One of the biggest challenges at a public meeting in the Planeview neighborhood Monday night was finding translators for the different languages being spoken in the Colvin Recreation Center.
A few spoke English. Others spoke Spanish, Vietnamese, Laotian, Chinese, Tai, Cambodian or Russian.
The 8,000 people who live here are twice as likely not to have finished high school, and median family income is $9,000 to $19,000 lower than the rest of Wichita.
The 200 people who attended the meeting were concerned that budget cuts — nearly $1 million facing the Wichita Parks and Recreation Department — would shut down one of the few public gathering places within walking distance.
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They broke into smaller focus groups to share their ideas and concerns.
"A lot of people are without transportation, and for them this is the only place they can go," said Kristy Adams during one of the focus groups. "The bus system in this city is not that great."
Wichita's bus system doesn't even run through Planeview, residents said.
"If you look at the people who are using this center, it's mostly people in a two-mile radius," said Gayle Martin of the Hugo Wall School of Urban and Public Affairs at Wichita State University.
The city asked researchers from the school to hold the meetings to gauge interest in the city's 10 recreation centers.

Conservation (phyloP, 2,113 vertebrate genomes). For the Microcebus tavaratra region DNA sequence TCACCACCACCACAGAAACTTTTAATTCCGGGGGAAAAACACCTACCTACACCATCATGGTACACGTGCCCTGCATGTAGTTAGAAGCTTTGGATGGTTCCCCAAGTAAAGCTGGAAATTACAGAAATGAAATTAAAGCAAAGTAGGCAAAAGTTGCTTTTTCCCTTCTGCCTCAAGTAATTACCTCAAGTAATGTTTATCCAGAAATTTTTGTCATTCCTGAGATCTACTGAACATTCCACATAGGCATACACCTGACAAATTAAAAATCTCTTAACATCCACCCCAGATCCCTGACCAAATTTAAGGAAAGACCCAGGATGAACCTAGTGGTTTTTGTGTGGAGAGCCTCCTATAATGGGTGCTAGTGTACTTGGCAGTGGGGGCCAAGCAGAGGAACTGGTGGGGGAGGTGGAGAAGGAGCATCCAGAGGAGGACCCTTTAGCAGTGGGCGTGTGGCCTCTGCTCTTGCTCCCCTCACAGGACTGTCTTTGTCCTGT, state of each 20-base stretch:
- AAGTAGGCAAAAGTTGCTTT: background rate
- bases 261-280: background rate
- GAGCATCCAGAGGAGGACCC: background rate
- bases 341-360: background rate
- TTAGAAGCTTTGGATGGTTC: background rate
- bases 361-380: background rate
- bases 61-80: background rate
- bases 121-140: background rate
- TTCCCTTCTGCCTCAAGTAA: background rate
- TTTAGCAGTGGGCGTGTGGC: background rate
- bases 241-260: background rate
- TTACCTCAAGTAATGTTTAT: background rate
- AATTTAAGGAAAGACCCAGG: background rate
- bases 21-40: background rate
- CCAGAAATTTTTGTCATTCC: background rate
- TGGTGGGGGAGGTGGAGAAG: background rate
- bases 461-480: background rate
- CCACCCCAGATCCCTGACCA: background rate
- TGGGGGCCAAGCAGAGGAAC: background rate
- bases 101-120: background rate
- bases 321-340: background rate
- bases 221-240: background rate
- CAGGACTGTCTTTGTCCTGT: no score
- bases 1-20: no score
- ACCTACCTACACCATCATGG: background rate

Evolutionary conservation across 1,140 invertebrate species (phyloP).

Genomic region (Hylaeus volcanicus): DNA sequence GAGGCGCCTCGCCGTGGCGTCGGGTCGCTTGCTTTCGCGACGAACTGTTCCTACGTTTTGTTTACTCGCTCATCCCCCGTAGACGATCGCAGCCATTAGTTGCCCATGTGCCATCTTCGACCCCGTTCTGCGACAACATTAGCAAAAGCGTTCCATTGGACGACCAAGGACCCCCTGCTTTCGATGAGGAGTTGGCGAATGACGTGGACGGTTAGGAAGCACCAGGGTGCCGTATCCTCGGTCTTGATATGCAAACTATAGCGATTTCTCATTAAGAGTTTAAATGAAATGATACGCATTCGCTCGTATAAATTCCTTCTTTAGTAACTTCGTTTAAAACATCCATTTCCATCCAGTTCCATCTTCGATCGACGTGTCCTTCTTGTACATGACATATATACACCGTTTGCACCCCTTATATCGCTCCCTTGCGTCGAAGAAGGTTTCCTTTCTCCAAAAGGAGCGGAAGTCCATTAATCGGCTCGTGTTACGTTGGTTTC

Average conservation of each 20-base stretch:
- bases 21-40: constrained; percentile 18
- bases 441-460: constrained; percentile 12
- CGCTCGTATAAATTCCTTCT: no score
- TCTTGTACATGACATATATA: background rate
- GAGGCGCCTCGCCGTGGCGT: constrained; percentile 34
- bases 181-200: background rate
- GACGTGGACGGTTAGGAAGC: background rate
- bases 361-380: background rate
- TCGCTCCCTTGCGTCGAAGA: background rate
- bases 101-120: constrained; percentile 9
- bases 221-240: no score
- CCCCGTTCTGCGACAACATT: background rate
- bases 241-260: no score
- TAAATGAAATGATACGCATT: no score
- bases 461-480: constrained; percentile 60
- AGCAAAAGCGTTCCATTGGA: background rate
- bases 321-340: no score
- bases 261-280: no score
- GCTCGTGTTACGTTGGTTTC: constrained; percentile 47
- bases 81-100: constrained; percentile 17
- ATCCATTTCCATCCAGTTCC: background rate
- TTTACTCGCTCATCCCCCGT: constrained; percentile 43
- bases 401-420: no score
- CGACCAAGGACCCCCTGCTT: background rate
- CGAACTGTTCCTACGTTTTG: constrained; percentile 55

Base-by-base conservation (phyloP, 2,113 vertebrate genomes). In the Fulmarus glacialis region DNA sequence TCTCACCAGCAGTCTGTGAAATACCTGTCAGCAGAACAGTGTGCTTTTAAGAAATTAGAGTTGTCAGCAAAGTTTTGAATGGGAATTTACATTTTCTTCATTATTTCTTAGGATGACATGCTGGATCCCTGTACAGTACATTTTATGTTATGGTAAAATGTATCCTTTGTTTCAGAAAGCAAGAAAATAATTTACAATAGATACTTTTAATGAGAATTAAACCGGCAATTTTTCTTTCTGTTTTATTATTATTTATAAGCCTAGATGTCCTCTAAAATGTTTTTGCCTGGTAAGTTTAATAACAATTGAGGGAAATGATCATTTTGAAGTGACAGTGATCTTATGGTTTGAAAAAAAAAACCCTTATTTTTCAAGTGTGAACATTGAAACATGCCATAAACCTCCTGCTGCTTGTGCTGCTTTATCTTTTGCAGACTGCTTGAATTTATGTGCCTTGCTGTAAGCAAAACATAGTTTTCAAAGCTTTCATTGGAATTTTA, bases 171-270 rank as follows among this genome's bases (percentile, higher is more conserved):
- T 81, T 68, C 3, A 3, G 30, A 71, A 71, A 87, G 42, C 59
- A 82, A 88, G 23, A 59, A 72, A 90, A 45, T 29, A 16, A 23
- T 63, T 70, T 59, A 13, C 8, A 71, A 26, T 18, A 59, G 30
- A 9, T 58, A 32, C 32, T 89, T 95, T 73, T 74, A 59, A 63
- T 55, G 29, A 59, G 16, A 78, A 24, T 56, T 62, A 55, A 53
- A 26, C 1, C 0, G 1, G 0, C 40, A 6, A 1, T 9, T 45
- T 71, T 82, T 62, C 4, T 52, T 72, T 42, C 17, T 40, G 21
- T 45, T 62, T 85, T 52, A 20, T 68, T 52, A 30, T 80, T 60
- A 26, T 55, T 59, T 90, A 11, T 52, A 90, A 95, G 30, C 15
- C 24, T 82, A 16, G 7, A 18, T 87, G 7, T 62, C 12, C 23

"Our intention is not to close any of the centers," said Warren McCroskey, park maintenance supervisor.
Planeview has unique needs, the meeting showed, just in the different cultures.
"One group has been in the United States less than a month," Debbie Nguyen of the city manager's office said of the legal immigrants.
"They not only need language classes so they can get jobs, but they need help getting acclimated," Nguyen said. "They won't be eligible to apply for services for five years."
More than 2,000 children attend Colvin's before- and after-school programs, compared to a few dozen at other recreation centers.
"And this is the only one I've found that doesn't accept (social services) payments," said Maria Mendoza, a resident at the meeting.
Colvin's programs run in the red, Wichita State's Martin pointed out. It costs $132,633 annually to run the center on revenue of $25,419.
Some residents fear Planeview faces cuts because of their diversity and poverty.
"People in other communities place labels on our children here, and I'm afraid because of that we lose our programs," Rhonda Johnson said in one focus group.
But the programs serve a community that won't be able to get these services anywhere else, residents said.
"This is the face of the future of our country," said William Bucker, looking around the room. "We need to reach out here. We need a safe place for our kids."